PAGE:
User:Dcoetzee/Named topic bias
The named topic bias is a particular natural bias possessed by all encyclopedias: a tendency to create more articles — and more detailed articles — on topics with a single, widely-agreed upon name. Some obvious examples include:
- People, who usually have a single "real" name which they are widely known by (George Washington)
- Nations, states, provinces, counties, and cities/towns such as France, British Columbia, North Dakota, Beijing
- Major fictional works such as novels (Gulliver's Travels), songs ("American Pie"), television shows (Buffy the Vampire Slayer), and films (Jaws), which are given specific titles for the purpose of marketing
- Programming languages, wars, companies, products, websites, animals, and so on.
There are exceptions to these which cause contention, such as people with two widely-known names (Lewis Carroll/Charles Lutwidge Dodgson), battles or skirmishes with no widely accepted historical name, and so on. On the other hand, we have relatively few articles on topics which do not have any widely used name, even if it is a specific and coherent topic worthy of discussion. Some existing examples of this include:
- Proof of impossibility
- Superhero live-action television series
- Many current event articles such as 2006 definition of planet
- Some of the more creative lists and categories.
A large proportion of new articles that are deleted are about well-named concepts, such as vanity or attack articles about bands, people, companies, websites, or works of fiction. Almost never do people create new articles about events such as particular games in sports or a particular speech given by a political figure; although these are widely-known topics, they simply don't have a name. Articles based on original research almost always have a title which is also original research, a neologism or invented phrase.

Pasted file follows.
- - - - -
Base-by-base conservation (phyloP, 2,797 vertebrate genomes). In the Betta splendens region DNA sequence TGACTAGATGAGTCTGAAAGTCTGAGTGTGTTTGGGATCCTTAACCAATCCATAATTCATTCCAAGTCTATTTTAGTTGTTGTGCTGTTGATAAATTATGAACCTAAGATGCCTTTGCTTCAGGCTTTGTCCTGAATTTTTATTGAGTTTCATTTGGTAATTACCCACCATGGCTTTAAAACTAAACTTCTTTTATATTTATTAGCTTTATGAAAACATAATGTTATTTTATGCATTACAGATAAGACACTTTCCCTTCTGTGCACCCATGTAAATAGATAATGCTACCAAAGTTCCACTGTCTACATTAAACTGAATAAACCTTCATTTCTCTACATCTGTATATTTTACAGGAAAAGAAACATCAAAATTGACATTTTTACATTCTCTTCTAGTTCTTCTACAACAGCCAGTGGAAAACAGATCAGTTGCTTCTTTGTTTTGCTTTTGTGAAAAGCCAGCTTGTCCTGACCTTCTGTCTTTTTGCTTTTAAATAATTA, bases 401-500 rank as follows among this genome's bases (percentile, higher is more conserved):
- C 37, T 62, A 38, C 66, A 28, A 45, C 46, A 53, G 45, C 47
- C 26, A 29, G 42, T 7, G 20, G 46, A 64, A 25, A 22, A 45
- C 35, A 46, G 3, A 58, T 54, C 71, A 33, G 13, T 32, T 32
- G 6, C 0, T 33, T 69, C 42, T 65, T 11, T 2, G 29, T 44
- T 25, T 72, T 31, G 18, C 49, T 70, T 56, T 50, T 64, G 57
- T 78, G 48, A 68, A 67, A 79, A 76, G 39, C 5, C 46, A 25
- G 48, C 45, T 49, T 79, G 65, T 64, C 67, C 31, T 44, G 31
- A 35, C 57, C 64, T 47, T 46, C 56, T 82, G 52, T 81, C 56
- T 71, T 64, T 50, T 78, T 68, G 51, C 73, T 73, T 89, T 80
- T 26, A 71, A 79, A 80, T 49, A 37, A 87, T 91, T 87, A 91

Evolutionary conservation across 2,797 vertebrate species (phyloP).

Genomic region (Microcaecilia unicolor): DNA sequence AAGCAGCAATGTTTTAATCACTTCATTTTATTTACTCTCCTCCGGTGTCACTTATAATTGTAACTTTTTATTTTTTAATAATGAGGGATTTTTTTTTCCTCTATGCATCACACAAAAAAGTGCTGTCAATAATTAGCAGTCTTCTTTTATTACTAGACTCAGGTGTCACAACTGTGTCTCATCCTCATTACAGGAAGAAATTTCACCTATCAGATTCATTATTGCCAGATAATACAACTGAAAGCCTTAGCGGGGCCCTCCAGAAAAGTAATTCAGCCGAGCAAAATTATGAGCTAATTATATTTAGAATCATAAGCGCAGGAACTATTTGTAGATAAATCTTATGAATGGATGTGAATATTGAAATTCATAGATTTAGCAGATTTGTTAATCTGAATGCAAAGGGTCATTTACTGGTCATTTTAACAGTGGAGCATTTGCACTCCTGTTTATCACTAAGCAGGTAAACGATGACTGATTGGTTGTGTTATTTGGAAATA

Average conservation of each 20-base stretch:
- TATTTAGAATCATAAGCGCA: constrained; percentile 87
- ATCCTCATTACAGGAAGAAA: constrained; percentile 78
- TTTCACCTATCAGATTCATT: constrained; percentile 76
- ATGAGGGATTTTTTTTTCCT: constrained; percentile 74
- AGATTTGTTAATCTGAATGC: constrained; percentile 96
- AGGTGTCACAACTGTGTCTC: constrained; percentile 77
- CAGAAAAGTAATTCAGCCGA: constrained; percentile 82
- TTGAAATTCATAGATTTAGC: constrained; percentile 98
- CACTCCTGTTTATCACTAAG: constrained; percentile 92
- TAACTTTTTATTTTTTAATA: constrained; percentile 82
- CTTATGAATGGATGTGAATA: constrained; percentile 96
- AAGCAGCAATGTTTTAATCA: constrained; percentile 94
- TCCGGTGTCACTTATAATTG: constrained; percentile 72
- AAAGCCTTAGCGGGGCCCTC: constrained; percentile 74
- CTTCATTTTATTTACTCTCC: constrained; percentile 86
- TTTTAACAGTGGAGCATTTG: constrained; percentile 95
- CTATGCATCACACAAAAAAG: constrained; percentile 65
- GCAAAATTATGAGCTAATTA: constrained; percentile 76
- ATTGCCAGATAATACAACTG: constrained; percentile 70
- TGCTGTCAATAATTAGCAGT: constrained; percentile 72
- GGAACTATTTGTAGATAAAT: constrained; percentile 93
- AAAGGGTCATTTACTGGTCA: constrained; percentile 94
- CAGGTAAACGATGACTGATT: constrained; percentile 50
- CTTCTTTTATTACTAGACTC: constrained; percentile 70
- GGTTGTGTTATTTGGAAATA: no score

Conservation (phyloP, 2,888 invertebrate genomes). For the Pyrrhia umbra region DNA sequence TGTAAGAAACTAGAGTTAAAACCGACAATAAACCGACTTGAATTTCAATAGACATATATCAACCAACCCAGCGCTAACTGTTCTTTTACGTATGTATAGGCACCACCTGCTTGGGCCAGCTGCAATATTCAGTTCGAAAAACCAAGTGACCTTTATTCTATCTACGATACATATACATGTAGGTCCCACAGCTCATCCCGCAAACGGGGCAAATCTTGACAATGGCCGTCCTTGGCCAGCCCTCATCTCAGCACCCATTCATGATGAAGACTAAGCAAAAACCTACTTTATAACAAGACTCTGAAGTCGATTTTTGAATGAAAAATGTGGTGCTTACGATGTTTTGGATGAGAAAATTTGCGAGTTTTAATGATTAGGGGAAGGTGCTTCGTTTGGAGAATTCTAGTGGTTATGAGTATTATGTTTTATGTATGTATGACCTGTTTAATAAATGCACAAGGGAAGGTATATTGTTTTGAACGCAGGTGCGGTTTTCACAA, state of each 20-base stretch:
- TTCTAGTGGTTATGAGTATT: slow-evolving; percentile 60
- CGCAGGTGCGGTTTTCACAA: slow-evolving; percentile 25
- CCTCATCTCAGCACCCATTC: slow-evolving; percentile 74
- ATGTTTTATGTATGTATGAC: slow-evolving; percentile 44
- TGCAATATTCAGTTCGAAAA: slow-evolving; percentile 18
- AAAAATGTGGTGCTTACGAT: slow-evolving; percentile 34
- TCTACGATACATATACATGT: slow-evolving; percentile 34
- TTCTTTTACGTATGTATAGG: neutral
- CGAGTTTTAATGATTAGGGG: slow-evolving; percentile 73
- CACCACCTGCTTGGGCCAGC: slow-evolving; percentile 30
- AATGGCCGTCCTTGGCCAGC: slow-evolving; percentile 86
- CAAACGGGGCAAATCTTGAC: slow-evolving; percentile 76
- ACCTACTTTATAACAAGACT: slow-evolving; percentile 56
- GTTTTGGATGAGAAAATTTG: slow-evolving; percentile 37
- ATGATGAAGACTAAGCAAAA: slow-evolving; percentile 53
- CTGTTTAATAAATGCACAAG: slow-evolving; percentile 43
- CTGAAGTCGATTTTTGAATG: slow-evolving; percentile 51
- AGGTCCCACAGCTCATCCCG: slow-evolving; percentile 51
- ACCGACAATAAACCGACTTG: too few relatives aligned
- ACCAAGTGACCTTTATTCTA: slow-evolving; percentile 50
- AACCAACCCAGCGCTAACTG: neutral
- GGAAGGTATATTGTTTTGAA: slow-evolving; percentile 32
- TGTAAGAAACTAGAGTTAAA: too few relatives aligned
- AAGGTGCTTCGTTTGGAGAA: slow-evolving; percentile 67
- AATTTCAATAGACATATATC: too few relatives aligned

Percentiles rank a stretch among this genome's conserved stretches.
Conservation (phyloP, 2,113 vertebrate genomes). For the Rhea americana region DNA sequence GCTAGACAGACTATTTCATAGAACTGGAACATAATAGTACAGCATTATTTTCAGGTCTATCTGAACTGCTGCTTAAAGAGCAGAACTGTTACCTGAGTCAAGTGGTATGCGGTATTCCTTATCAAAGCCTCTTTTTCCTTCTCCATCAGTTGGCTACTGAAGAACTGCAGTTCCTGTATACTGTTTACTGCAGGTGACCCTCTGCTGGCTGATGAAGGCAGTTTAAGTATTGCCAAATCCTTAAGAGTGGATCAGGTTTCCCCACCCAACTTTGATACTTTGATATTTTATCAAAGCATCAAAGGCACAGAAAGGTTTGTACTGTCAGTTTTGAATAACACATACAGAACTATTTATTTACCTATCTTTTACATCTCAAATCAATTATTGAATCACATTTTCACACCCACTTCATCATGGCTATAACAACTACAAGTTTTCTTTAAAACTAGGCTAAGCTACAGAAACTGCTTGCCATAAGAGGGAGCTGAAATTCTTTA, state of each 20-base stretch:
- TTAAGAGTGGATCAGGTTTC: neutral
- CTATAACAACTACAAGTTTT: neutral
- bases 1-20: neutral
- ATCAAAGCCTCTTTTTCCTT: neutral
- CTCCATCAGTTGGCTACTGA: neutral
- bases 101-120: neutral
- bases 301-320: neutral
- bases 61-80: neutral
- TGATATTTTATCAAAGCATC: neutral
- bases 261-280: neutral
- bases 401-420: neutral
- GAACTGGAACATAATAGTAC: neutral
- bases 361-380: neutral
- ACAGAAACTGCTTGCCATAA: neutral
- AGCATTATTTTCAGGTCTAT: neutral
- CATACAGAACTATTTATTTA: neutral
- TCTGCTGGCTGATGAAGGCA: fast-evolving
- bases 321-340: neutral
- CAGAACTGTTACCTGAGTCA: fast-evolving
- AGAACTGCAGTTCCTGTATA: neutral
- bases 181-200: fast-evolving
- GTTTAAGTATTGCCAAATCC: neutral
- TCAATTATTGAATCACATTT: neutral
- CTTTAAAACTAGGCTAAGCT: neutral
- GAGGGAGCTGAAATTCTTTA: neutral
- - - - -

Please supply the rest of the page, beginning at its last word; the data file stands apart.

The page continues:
In mathematics, some of the most inspired developments resulted from the identification of an underlying abstract structure shared by many disparate concepts in different subfields. The concepts studied by abstract algebra and topology are particularly pervasive, as well as matroids. I believe Wikipedia should draw on this example and create articles which unify diverse ideas or topics in compelling ways.
As an encyclopedia, we are not in a position to coin new names for concepts; this would be original research. However, as the above examples show, it is not necessary to coin a name for a concept as long as we can provide a brief, plain language description to use as an article title. Articles whose titles are neologisms or not widely used are often recommended for deletion at Wikipedia:Articles for deletion, although the concept behind the name may have integrity; often a move to a "more boring" name is more appropriate.
The purpose of this essay is threefold:
- To provide a name for this bias and so make it more available for discussion (an exploitation of the named topic bias itself);
- To provide a source to cite when addressing discussions of topics that have conceptual integrity but no clear name, such as deletion or move discussions;
- To drive expansion of Wikipedia in the area of topics with no singular, widely-recognized name.
Note that this problem isn't necessarily endemic to wikis; there are wikis such as TVTropes that invert this tendency by strongly encouraging users to identify patterns and coin new names for them.